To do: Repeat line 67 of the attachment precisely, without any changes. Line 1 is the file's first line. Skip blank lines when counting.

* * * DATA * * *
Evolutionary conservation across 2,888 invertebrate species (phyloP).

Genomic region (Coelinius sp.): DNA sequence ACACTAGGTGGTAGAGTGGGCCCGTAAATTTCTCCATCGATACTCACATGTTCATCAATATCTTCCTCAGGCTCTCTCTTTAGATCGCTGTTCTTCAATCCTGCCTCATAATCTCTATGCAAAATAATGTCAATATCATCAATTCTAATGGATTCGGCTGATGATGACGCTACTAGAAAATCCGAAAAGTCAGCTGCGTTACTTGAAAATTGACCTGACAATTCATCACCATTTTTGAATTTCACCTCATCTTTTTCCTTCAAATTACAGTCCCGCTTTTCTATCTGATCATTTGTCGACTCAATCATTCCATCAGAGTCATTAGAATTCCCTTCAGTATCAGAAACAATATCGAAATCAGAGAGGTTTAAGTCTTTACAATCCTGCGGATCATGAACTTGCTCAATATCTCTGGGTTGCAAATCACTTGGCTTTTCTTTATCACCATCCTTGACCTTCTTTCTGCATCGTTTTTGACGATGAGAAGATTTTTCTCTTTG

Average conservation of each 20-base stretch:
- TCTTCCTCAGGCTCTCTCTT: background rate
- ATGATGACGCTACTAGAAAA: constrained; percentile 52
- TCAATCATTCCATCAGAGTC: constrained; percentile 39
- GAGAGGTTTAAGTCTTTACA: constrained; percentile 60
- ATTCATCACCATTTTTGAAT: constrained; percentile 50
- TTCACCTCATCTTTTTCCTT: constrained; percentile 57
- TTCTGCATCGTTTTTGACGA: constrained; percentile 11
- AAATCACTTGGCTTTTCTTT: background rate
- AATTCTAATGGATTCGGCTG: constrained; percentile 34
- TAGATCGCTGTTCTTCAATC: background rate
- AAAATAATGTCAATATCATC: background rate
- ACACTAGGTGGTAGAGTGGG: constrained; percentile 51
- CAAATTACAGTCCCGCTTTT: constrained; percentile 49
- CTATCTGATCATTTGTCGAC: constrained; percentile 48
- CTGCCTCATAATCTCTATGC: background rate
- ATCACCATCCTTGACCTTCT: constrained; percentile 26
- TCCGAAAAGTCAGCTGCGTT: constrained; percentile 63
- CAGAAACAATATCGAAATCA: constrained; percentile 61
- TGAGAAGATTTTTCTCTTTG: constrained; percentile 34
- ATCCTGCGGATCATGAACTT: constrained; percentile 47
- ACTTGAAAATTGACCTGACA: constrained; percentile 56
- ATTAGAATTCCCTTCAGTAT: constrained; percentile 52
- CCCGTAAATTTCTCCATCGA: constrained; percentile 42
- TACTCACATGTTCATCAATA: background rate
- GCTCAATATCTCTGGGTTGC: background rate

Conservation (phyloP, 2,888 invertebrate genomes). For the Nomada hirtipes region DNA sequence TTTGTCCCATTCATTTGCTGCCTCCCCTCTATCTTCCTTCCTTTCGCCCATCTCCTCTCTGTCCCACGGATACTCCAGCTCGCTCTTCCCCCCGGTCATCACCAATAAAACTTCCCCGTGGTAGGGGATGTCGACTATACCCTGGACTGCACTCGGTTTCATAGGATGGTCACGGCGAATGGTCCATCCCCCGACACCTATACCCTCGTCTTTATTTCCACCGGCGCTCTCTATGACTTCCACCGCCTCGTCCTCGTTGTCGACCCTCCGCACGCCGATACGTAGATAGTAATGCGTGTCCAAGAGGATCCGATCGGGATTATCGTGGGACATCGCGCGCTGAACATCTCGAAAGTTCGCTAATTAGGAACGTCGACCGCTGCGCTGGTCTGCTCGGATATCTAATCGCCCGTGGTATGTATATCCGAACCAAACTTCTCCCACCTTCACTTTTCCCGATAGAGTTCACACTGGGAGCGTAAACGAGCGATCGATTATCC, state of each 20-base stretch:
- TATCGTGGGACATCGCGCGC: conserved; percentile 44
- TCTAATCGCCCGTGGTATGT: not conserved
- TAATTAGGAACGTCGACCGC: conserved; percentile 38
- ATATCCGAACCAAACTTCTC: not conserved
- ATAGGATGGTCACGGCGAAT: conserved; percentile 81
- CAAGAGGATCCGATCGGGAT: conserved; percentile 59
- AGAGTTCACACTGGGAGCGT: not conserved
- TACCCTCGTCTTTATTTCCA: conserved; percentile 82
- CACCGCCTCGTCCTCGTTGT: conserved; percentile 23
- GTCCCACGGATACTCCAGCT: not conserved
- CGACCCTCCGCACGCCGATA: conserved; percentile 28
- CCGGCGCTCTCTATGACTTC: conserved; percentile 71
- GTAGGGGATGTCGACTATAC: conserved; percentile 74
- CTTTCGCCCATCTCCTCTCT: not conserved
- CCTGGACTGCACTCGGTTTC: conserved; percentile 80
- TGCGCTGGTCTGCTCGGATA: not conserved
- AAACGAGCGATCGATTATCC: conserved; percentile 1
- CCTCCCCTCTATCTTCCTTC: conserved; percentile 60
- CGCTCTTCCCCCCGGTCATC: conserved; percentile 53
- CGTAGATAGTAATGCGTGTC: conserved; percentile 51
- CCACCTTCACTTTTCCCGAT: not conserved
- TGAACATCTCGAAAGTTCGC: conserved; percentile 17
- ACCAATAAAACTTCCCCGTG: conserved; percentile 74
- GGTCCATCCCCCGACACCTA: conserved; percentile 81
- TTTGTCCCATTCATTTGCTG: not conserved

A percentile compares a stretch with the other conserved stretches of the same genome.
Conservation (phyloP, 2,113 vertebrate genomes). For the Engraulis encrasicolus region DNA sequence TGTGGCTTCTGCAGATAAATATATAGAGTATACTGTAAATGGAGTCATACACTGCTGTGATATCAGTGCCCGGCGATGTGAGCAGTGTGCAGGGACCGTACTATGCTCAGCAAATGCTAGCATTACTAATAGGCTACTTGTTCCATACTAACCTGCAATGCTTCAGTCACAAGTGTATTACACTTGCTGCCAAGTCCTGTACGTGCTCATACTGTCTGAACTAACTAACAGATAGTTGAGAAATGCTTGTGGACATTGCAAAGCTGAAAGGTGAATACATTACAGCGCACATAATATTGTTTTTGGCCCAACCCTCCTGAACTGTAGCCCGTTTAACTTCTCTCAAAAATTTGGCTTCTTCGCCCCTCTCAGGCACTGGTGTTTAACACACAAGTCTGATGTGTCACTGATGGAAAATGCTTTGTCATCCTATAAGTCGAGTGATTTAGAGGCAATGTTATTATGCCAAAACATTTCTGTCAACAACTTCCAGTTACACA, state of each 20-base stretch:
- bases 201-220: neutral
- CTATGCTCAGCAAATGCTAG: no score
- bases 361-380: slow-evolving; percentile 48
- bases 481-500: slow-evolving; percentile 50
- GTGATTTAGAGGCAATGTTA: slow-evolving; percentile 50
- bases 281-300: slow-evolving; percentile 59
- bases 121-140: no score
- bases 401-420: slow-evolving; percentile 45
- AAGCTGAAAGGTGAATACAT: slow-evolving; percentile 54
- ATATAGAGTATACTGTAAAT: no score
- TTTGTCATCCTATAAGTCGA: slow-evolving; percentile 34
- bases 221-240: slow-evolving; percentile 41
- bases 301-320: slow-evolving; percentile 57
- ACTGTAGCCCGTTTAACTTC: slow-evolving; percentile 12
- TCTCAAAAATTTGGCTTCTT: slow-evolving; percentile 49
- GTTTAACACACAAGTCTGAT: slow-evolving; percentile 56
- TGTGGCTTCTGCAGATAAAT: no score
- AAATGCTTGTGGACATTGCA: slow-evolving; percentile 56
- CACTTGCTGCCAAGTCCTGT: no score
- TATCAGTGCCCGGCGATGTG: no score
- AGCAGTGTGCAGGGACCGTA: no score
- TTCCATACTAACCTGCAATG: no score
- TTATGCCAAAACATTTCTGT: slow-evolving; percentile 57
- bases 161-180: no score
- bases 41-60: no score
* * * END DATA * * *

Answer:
- TTTGTCATCCTATAAGTCGA: slow-evolving; percentile 34